You’ve heard of “Snow White”, “Rapunzel”, and “Little Red Riding Hood”. Now, an AI tool is being used to script entirely new Grimms’ fairy tale 150 years after the brothers’ death.
It's called “The Princess and the Fox” and you'll be glad to know it contains all the typical fairytale story tropes, including a beautiful princess and her father, the king, emotionally forcing her into a royal marriage against her will. There is also an impoverished miller’s son, a talking animal, and a kingdom of “bread and cheese”. Wait. What?
In typical Botnik fashion, the story, at times, takes a turn for the ridiculous and random. After all, this is the same predictive writing tool that made up a book called “Harry Potter and the Portrait of What Looked Like a Large Pile of Ash” and had Ron “eat Hermione’s family".
To generate new stories, scripts, and boat names, data (in this case the Grimms’ fairy tale collection) is fed into the keyboard. The program then churns out entirely unique content of the same ilk by replicating patterns it picks up in the text. Unlike many other past projects, this one involved some human supervision – probably because the story is a PR stunt for a meditation app called "Calm".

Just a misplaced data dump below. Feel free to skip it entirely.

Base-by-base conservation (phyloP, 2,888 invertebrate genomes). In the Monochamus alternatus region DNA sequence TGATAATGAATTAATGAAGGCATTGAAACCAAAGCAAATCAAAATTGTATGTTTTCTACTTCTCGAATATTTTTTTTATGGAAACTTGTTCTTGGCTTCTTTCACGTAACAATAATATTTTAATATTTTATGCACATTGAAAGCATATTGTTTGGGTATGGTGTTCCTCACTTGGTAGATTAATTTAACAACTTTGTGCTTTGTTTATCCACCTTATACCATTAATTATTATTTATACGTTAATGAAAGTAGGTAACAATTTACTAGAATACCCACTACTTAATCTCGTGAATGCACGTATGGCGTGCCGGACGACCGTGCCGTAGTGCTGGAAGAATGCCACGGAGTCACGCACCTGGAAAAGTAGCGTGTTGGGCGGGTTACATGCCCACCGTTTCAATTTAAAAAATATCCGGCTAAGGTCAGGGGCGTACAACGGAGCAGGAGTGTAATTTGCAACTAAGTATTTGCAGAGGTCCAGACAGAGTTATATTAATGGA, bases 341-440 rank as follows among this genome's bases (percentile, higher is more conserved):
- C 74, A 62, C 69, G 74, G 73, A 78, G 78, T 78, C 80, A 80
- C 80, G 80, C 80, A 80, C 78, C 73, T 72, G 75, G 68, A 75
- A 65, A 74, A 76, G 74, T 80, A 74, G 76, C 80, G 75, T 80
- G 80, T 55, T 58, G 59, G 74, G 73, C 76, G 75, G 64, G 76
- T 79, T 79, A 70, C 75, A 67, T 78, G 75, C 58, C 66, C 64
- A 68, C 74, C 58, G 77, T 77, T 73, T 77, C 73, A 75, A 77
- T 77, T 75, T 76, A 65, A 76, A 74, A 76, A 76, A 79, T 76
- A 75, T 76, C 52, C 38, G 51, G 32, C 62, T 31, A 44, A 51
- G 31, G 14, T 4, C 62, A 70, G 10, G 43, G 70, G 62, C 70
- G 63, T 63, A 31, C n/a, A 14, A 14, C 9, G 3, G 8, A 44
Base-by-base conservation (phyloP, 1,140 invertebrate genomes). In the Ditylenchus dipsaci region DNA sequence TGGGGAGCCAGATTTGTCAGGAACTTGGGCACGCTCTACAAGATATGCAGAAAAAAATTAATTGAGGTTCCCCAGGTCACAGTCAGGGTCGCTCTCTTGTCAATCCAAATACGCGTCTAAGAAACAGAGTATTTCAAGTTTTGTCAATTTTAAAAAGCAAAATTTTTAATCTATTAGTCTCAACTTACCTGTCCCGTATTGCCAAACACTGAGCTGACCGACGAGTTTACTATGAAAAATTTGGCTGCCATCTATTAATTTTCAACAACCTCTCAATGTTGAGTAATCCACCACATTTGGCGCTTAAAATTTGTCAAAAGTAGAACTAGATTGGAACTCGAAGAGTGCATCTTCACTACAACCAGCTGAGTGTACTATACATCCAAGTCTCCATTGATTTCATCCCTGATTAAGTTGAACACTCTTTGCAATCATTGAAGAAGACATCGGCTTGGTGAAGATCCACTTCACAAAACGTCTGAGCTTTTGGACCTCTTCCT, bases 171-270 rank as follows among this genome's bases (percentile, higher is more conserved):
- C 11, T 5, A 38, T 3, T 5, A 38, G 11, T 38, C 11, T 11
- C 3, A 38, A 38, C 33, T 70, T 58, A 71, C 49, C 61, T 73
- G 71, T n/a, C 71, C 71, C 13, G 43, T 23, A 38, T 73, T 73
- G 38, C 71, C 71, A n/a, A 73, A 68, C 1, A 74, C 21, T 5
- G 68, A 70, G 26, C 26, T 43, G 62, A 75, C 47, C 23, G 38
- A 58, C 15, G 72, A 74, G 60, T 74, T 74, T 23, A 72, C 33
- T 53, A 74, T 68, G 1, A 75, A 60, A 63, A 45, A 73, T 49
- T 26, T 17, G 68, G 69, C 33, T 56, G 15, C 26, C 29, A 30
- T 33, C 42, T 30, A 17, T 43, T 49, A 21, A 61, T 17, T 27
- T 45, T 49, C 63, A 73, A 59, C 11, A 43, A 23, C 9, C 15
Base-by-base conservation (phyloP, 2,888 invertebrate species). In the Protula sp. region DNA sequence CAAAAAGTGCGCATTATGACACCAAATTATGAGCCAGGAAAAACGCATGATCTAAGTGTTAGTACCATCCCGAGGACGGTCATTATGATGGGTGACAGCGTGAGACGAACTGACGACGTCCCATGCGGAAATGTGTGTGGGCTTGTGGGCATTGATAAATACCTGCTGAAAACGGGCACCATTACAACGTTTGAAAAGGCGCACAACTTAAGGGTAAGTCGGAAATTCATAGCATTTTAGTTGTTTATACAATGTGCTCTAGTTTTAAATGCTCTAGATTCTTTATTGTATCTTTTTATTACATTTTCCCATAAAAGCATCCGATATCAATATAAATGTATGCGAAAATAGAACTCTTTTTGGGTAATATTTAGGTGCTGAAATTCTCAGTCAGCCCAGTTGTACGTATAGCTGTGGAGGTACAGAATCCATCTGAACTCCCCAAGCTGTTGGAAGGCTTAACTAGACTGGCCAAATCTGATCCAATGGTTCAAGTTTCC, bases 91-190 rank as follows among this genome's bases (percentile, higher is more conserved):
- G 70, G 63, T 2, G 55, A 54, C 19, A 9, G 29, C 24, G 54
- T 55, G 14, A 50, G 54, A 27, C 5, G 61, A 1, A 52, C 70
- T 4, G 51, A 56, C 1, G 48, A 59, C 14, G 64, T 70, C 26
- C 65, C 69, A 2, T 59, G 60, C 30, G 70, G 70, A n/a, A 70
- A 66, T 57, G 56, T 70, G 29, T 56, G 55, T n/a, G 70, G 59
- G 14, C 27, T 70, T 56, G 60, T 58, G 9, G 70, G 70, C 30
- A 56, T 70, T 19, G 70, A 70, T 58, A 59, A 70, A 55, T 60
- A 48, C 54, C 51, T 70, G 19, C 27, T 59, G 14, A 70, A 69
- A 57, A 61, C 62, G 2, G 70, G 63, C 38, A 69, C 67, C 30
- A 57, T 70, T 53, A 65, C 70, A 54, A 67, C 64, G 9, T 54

"[H]uman writers took the phrases and sentences suggested by the predictive text program and began to assemble them into the rough shape of a story," Jamie Brew, Botnik CEO, explained in a statement. Then, any gaps in the story were filled in using their imagination, other algorithmic suggestions, and recommendations from Calm's story editors.
"The Princess and the Fox, belongs not to any single machine or person or pair of brothers but to the whole interconnected system of inspiration and interpretation," Brew added.
The story follows a miller's son who, with the help of a talking fox sidekick, helps rescue the princess from the fate of marrying a terrible prince. Here's a tiny snippet to get a taster:
Once upon a time, there was a golden horse with a golden saddle and a beautiful purple flower in its hair. The horse would carry the flower to the village where the princess danced for joy at the thought of looking so beautiful and good.
“It’s magnificent!” she said to her father, the king of bread and cheese. “Will you give it something to eat and drink if I finally marry the prince?”
You see, the king had long since urged his daughter to marry the only eligible prince in the land. The problem was she did not love him, and so she had continued to refuse his proposal.